According to news media, officials in Quebec City have uncovered the source of the outbreak of Legionnaires’ disease that has killed 13 people and sickened 180 since it began. The source is Complexe Jacques Cartier, a low-rise office building in Quebec City. The building’s rooftop cooling tower had been treated twice and tested in late August. Results were received on Tuesday and the cooling tower was shut down after officials confirmed that the strain of Legionella found was the same as the one found in 16 of 17 samples from patients: Legionella pneumophila serogroup 1, pulsovar A.
The fact that officials have located the source of this massive outbreak is obviously good news. Combined with the fact that there have been no new cases with onset dates later than August 29, it is safe to say that the outbreak is coming to an end. However, with such a large-scale outbreak, it is not outside the realm of possibility that additional sources could exist. News reports throughout the outbreak made it apparent that poorly-maintained cooling towers existed in many locations in the city, and that the general trend was a lack of Legionella-preparedness on the part of building owners. To make the public feel truly safe, stricter regulations must be put in place that emphasize prevention of future outbreaks and hold building owners accountable. The danger of further outbreaks does not disappear now that the source of the present outbreak has been identified.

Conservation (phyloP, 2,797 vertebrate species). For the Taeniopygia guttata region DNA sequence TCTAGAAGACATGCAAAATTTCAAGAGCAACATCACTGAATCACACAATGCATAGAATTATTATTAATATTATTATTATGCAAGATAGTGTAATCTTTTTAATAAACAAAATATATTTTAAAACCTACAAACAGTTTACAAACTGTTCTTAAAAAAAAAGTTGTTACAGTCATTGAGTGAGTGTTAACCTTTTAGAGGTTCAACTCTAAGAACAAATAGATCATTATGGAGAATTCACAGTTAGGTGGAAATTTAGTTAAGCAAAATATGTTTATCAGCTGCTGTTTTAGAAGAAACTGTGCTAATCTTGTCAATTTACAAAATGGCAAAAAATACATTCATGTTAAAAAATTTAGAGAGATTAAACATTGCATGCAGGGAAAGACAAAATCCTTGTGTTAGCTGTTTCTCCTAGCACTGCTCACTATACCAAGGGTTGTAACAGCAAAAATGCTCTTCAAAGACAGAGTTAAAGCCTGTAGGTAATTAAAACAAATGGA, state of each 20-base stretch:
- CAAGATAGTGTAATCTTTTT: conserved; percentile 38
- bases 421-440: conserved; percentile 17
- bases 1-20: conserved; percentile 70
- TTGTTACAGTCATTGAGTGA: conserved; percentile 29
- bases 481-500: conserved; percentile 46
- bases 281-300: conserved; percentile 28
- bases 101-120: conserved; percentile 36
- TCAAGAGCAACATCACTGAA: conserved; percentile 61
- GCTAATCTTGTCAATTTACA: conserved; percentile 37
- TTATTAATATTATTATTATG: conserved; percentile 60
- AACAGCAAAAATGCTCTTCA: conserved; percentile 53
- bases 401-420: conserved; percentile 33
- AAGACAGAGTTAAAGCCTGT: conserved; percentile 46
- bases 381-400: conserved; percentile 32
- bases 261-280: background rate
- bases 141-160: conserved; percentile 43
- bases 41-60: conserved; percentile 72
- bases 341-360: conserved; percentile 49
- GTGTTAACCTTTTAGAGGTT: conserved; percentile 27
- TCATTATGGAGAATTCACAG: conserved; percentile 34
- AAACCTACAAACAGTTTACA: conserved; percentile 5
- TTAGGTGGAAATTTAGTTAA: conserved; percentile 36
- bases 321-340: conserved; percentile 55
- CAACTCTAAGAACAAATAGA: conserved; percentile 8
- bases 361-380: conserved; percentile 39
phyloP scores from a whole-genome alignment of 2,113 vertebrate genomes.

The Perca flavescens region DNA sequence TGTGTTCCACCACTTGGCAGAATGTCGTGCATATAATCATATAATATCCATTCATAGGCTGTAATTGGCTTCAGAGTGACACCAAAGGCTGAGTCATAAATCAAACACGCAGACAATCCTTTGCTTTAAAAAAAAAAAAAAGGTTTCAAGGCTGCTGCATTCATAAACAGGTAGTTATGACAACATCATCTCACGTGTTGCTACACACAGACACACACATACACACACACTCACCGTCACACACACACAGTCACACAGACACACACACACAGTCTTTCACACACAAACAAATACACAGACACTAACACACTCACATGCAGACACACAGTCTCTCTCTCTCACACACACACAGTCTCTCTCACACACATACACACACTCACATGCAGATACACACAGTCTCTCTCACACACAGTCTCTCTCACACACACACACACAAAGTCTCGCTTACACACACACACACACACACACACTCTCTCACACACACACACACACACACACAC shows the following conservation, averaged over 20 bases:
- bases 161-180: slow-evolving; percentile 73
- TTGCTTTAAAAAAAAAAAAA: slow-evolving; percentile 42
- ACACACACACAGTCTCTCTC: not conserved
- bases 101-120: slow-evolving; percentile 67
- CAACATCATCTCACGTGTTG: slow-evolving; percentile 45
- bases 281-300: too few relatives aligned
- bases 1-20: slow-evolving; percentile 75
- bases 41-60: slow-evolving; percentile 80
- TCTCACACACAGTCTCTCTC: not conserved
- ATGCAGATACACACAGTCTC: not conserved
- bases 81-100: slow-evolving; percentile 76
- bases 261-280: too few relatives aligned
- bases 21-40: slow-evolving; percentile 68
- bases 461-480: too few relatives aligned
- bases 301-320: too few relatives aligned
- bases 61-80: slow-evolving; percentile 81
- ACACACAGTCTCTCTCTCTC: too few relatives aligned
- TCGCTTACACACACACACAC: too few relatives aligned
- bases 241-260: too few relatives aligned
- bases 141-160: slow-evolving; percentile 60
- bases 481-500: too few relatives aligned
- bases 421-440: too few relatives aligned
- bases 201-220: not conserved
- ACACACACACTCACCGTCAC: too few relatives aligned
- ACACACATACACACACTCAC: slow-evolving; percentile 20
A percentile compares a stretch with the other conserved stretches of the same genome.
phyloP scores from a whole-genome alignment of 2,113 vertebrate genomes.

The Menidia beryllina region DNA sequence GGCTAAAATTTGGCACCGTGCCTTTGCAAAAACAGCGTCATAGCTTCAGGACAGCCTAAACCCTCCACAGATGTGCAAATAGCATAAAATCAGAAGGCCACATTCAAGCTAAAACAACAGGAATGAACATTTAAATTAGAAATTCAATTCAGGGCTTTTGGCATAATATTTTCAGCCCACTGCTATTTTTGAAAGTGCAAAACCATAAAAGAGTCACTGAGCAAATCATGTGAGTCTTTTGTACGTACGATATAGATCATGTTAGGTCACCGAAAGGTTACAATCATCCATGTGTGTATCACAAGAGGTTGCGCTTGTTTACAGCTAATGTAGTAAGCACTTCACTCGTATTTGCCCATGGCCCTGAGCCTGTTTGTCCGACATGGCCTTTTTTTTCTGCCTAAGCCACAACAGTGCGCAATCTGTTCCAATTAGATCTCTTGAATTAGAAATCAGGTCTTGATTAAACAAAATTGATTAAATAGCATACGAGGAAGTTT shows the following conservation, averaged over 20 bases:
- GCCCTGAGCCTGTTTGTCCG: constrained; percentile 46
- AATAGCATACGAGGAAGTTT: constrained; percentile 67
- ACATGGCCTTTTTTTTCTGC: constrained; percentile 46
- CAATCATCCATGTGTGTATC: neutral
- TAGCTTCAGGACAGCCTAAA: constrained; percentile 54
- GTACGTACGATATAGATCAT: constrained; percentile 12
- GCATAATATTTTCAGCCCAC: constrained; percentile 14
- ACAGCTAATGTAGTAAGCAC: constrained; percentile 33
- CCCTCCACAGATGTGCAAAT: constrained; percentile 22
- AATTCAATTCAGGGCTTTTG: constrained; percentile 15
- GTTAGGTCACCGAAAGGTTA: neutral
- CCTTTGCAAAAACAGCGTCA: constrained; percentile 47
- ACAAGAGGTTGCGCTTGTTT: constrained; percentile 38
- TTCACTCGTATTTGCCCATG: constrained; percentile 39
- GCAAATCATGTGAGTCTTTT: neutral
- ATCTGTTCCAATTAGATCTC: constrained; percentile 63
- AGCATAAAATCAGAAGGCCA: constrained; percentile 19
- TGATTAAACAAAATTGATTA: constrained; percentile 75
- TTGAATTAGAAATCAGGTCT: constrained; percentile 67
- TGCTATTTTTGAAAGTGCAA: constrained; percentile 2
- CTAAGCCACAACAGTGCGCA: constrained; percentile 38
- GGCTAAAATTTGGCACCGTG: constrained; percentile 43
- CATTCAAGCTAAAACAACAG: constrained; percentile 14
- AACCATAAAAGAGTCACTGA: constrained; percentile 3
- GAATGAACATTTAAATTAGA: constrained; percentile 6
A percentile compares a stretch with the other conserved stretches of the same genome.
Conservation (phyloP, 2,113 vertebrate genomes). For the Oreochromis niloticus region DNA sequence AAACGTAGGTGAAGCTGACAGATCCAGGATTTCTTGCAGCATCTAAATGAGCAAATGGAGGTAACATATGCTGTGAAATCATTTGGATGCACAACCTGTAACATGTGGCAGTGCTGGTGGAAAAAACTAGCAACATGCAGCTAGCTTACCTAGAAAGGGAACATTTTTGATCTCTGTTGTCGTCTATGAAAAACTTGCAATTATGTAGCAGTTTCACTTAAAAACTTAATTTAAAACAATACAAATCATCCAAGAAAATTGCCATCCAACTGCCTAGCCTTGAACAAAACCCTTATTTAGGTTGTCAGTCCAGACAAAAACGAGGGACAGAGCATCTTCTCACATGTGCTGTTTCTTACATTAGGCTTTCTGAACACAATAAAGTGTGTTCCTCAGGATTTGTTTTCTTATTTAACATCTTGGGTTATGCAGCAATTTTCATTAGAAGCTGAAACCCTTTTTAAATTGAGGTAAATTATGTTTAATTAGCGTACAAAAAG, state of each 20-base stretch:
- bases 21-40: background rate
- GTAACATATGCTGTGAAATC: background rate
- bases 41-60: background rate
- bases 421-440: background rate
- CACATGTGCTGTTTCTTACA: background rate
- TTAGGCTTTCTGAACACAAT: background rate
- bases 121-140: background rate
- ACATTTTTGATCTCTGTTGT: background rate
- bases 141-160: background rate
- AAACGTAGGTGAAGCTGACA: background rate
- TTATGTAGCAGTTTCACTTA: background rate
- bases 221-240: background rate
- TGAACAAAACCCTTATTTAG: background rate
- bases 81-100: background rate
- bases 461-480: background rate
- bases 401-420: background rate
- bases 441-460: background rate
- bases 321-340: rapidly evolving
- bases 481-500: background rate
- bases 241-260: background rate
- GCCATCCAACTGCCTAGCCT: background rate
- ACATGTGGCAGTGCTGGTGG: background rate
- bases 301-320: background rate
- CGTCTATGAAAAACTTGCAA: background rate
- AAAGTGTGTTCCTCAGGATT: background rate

Jules Zacher is an attorney who focuses on Legionnaires’ disease litigation and has worked on cases throughout the U.S. His website, www.legionnairelawyer.com is a resource for information on Legionnaires’ disease, and related litigation.